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Is Ureteroscopy Using MOSES Laser Lithotripsy Comparable to Percutaneous Nephrolithotomy?
Amir I. Khan, MD, Ankur U. Choksi, MD, Mursal Gardezi, BA, Michael Jalfon, BA, Christopher S. Hayden, MD, Olamide Olawoyin, MD, Jeffrey A. Carbonella, MD, Shayan Smani, BA, Syed N. Rahman, MD, Vinaik Sundaresan, BA, Gregory L. Lacy, MD, Piruz Motamedinia, MD, Dinesh Singh, MD.
Yale School of Medicine, New Haven, CT, USA.

BACKGROUND: Percutaneous nephrolithotomy (PCNL) is a mainstay surgery for large renal stones. Ureteroscopy with laser lithotripsy also remains a common treatment option. With the advent of newer holmium lasers, such as the MOSES laser, we sought to compare PCNL and ureteroscopy using MOSES (mURS) in terms of stone-free rate (SFR) for renal stones >10 mm. METHODS: We retrospectively analyzed our institutional database for patients with renal stone burden between 10 and 30 mm that underwent PCNL or mURS October 2020-June 2022. The primary outcome was SFR (< 3 mm residual stone burden) on follow up imaging. We also examined length of stay, estimated blood loss (EBL), radiation exposure, operative time, stone clearance rate (mm of stone/operative time), and complications. Student's t-test and Pearson chi squared were used for statistical analysis. RESULTS: We identified 50 patients and 44 patients who underwent PCNL and mURS, respectively. Perioperative characteristics are described in Tables 1 and 2. Patients who underwent PCNL were more likely to have recurrent urinary tract infections (p < 0.01), obstructive sleep apnea (p = 0.01), and larger stone size (mean 21.11 mm 5.27 vs. 15.77 6.36, p < 0.01). Patients who underwent PCNL had longer length of stay (2 days vs 0 days, p < 0.01), higher EBL (69.2 vs 7.5 cc, p < 0.01), greater radiation exposure (25.69 vs 9.64 mGy, p = 0.02), and longer operative time (100.8 vs 78.4 min, p = 0.01). There were no significant differences between stone clearance rate (0.28 vs. 0.22 mm/min, p = 0.06). Postoperative complications were not statistically different (p = 0.11). On follow-up imaging, 40 (80.0%) patients who underwent PCNL were stone-free compared to 37 (84.1%) for mURS (p = 0.12). CONCLUSIONS: Our study suggests that there are no significant differences in SFR for patients with >10 mm renal stone burden who undergo PCNL vs. mURS. PCNL was associated with greater length of stay, EBL, radiation exposure, and operative time. Randomized control trials with non-inferiority study designs are warranted.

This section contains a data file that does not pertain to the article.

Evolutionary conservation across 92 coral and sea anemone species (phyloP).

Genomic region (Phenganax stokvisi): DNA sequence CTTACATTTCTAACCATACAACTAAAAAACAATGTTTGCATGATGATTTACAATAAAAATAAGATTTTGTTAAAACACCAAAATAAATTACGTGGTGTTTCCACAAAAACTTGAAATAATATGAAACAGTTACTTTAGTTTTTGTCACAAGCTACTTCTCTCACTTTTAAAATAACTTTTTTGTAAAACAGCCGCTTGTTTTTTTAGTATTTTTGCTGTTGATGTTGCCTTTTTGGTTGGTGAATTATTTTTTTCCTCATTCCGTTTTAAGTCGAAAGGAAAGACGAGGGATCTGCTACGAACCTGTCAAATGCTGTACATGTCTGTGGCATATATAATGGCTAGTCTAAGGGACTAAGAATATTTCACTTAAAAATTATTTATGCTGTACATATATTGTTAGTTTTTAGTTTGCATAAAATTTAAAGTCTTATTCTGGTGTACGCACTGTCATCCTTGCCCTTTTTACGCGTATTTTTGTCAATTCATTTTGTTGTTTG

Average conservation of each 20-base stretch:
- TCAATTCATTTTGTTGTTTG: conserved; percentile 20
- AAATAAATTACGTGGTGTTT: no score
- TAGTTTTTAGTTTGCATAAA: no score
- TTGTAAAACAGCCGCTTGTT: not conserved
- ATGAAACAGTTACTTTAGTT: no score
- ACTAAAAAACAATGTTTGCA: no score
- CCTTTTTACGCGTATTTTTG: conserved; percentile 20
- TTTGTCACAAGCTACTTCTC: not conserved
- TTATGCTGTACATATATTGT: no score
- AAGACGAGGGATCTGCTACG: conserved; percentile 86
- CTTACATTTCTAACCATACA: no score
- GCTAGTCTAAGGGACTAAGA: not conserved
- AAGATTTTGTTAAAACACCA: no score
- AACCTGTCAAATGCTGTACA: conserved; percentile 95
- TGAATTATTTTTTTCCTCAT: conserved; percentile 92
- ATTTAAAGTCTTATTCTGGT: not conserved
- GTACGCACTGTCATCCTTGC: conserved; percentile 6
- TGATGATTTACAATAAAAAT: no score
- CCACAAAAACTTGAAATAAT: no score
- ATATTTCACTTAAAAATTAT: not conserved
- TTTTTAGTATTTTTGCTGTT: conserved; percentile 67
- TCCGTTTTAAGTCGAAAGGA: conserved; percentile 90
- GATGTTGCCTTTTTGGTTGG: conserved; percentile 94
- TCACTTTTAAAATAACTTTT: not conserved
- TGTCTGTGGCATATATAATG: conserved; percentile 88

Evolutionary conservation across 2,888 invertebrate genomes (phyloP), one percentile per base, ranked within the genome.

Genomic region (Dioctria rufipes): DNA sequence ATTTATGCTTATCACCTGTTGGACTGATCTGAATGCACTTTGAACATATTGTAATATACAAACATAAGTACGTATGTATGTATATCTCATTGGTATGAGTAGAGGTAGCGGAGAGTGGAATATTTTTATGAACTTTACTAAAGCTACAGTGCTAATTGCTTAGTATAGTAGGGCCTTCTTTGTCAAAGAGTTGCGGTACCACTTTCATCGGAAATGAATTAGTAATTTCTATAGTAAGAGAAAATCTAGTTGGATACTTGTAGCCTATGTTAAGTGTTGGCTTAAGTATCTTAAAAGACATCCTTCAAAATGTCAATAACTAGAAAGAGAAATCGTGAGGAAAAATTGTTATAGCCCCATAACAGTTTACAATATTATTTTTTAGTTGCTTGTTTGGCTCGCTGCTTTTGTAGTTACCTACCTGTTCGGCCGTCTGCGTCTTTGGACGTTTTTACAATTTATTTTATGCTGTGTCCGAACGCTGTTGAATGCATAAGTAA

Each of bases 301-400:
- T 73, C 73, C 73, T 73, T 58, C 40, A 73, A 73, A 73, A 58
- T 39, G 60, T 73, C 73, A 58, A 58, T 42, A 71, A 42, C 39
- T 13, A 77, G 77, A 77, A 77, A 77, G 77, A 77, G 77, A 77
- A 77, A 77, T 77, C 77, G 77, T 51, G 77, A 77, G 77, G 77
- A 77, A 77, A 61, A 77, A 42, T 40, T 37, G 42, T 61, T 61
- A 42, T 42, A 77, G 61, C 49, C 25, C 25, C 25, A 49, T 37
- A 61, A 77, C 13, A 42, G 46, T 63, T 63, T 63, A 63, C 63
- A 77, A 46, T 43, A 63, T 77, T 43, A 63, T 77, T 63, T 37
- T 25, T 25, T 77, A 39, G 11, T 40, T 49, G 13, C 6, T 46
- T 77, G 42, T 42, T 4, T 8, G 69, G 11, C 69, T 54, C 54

PCNLmURSp-value
Number of Patients5044
Age 59.12 14.2357.22 16.830.55
Gender (Male)27 (54.0%)19 (43.2%)0.30
Past Medical History
CKD2 (4.0%)7 (15.9%)0.05
Obesity17 (34.0%)13 (29.6%)0.64
Hypertension25 (50.0%)15 (34.1%)0.12
Diabetes9 (18.0%)7 (15.6%)0.78
Gout4 (8.0%)1 (2.2%)0.22
Recurrent UTIs15 (30.0%)4 (9.1%)< 0.01
OSA13 (26.0%)3 (6.8%)0.01
Migraines3 (6.0%)0 (0.0%)n/a
CAD8 (16.0%)6 (13.6%)0.75
Anti-Coagulation0.62
None35 (70.0%)36 (81.8%)
ASA819 (18.0%)5 (11.4%)
Anti-Platelet2 (4.0%)1 (2.27%)
Direct Oral Anticoagulation4 (8.0%)2 (4.55%)
Stone size (mm)21.11 5.2715.77 6.36< 0.01
Hounsfield Units1066.88 400.52953.66 307.800.13

Table 1: Preoperative characteristics for patients undergoing PCNL and mURS
PCNLmURSp-value
Length of Stay (days)1.96 1.240.05 0.21< 0.01
Estimated Blood Loss (ml)69.20 67.777.50 4.38<0.01
Fluoroscopy time (sec)59.24 63.1125.16 28.41< 0.01
Radiation Exposure (mGy)25.69 40.439.64 25.670.02
Operative Time (min)100.84 34.3778.43 39.59< 0.01
Stone Clearance Rate (mm/min)0.25 0.210.22 0.090.38
Stone-Free Rate40 (80.0%)37 (84.1%)0.61
Complication (Clavien Grade)0.20
034 (68.0%)36 (81.8%)
111 (22.0%)7 (15.9%)
24 (8.0%)1 (2.3%)
31 (2.0%)0 (0.0%)
40 (0.0%)0 (0.0%)

Table 2: Perioperative outcomes for patients undergoing PCNL and mURS


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